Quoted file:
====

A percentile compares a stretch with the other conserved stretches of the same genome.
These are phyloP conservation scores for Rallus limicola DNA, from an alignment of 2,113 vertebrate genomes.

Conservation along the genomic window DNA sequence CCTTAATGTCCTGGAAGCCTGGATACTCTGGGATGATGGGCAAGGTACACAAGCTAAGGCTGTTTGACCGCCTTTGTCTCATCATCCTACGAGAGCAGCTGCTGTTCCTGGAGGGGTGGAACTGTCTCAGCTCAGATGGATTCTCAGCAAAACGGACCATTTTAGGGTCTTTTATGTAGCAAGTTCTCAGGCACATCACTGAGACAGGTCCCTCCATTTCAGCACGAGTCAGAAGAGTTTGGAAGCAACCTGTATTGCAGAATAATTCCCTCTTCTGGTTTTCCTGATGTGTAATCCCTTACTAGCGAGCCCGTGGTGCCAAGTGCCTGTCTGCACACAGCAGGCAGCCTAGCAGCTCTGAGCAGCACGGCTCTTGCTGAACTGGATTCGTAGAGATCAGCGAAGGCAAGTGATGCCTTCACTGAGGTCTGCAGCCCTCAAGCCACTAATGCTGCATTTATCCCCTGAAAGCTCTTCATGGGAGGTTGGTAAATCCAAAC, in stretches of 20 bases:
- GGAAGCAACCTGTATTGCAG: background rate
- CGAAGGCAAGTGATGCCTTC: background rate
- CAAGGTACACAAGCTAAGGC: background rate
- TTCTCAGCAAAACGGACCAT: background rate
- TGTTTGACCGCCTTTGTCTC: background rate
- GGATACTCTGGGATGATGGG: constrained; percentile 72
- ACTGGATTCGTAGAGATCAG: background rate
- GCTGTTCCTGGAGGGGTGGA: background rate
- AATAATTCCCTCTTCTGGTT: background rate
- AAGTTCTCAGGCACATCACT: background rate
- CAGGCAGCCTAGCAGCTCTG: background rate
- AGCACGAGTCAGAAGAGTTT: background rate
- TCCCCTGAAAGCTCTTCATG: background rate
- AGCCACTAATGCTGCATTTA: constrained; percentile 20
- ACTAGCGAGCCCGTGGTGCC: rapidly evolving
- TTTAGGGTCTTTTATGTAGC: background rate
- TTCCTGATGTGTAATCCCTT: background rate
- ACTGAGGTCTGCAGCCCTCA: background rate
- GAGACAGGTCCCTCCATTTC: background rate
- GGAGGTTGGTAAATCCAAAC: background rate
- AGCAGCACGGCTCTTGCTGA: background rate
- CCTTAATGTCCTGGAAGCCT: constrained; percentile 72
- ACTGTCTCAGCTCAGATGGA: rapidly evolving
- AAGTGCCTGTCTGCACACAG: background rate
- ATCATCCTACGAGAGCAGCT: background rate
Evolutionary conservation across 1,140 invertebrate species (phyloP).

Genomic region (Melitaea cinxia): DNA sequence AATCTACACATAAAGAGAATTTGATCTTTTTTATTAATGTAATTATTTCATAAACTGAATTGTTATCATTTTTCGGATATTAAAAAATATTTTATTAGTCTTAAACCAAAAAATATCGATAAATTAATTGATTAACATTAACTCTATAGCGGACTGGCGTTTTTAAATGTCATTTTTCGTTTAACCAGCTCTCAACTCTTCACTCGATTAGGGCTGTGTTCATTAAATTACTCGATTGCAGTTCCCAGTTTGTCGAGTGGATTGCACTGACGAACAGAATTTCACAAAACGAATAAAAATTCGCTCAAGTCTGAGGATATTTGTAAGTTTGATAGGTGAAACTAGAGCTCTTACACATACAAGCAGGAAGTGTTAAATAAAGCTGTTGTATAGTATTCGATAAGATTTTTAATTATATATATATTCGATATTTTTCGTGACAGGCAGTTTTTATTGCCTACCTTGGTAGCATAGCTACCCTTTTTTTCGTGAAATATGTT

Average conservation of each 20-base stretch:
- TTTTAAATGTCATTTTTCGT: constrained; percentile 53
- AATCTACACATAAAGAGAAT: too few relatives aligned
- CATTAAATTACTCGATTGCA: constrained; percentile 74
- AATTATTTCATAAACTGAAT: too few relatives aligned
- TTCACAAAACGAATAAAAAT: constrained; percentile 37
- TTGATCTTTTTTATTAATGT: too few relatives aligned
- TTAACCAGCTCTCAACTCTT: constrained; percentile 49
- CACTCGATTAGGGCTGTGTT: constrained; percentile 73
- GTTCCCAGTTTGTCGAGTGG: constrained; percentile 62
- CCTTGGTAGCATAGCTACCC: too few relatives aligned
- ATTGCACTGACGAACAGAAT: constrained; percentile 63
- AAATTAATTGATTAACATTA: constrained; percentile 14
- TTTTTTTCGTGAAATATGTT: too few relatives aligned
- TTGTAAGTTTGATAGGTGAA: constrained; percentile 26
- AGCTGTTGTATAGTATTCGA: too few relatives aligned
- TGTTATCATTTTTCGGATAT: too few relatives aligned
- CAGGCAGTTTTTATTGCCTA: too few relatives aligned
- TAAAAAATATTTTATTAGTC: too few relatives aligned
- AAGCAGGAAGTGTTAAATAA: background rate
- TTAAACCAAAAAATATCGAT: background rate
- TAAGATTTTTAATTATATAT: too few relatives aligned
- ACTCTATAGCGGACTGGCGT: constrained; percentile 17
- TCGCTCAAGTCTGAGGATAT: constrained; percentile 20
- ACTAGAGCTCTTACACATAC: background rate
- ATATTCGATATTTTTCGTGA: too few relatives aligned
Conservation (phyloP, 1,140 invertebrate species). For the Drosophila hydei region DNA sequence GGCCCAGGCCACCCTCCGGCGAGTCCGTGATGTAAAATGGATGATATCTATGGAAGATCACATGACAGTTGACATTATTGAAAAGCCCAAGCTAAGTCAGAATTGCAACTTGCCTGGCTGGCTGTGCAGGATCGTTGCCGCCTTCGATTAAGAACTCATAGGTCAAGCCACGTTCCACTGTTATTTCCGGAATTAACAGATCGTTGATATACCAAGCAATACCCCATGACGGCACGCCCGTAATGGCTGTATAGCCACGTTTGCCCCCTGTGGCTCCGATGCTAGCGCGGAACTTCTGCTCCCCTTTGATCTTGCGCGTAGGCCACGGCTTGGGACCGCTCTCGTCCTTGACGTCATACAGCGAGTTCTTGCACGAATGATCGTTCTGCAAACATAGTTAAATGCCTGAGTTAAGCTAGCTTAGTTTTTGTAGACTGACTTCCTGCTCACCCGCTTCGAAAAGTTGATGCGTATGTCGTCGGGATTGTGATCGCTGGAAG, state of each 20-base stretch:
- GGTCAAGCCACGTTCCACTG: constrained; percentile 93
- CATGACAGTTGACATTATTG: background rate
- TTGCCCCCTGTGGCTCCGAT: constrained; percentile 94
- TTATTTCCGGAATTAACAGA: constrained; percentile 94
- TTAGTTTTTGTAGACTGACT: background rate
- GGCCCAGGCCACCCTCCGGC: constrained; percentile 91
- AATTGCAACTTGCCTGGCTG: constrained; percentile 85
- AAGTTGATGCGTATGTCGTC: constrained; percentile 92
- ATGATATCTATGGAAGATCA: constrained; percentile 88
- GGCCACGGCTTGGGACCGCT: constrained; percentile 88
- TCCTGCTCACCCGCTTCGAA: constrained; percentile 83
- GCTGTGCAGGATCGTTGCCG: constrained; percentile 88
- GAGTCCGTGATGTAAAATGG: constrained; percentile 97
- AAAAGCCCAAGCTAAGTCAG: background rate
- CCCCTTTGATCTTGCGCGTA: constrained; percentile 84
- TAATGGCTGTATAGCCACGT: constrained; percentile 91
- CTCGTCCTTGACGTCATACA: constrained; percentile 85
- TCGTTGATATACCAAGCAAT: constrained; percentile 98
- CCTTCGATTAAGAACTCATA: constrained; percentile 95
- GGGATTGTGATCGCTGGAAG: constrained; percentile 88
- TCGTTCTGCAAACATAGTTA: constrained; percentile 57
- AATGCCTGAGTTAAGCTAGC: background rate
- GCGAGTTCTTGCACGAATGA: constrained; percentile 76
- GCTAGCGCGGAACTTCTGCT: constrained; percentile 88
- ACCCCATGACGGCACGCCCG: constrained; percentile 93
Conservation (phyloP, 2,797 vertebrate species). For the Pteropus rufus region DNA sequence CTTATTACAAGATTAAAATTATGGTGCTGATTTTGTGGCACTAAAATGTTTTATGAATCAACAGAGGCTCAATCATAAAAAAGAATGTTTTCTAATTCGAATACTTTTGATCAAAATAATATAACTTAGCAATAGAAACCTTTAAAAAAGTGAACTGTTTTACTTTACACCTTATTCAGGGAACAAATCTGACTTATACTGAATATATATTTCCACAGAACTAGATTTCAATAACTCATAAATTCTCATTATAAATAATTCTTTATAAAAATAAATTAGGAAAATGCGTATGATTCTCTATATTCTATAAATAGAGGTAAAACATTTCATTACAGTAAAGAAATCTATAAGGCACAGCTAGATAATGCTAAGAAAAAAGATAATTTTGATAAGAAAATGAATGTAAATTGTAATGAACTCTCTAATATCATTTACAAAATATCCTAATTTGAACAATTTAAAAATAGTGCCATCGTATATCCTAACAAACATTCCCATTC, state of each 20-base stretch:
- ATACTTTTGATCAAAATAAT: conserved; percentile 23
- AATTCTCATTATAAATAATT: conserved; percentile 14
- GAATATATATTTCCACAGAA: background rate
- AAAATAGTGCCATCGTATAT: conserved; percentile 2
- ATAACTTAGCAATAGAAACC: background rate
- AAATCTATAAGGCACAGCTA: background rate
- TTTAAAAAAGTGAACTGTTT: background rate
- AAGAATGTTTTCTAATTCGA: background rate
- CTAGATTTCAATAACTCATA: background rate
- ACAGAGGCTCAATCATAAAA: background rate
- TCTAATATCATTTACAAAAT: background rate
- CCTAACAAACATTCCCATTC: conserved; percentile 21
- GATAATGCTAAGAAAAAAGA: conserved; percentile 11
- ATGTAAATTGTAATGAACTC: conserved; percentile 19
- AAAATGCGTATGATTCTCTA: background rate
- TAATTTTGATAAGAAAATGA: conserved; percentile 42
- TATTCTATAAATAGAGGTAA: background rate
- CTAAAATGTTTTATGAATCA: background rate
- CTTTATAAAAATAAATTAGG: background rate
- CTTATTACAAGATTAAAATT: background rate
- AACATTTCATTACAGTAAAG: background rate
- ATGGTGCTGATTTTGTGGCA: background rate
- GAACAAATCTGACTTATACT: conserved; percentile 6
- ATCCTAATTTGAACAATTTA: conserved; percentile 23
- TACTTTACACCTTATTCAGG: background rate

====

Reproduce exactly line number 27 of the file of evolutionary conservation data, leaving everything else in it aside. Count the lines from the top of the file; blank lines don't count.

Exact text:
- AAGTGCCTGTCTGCACACAG: background rate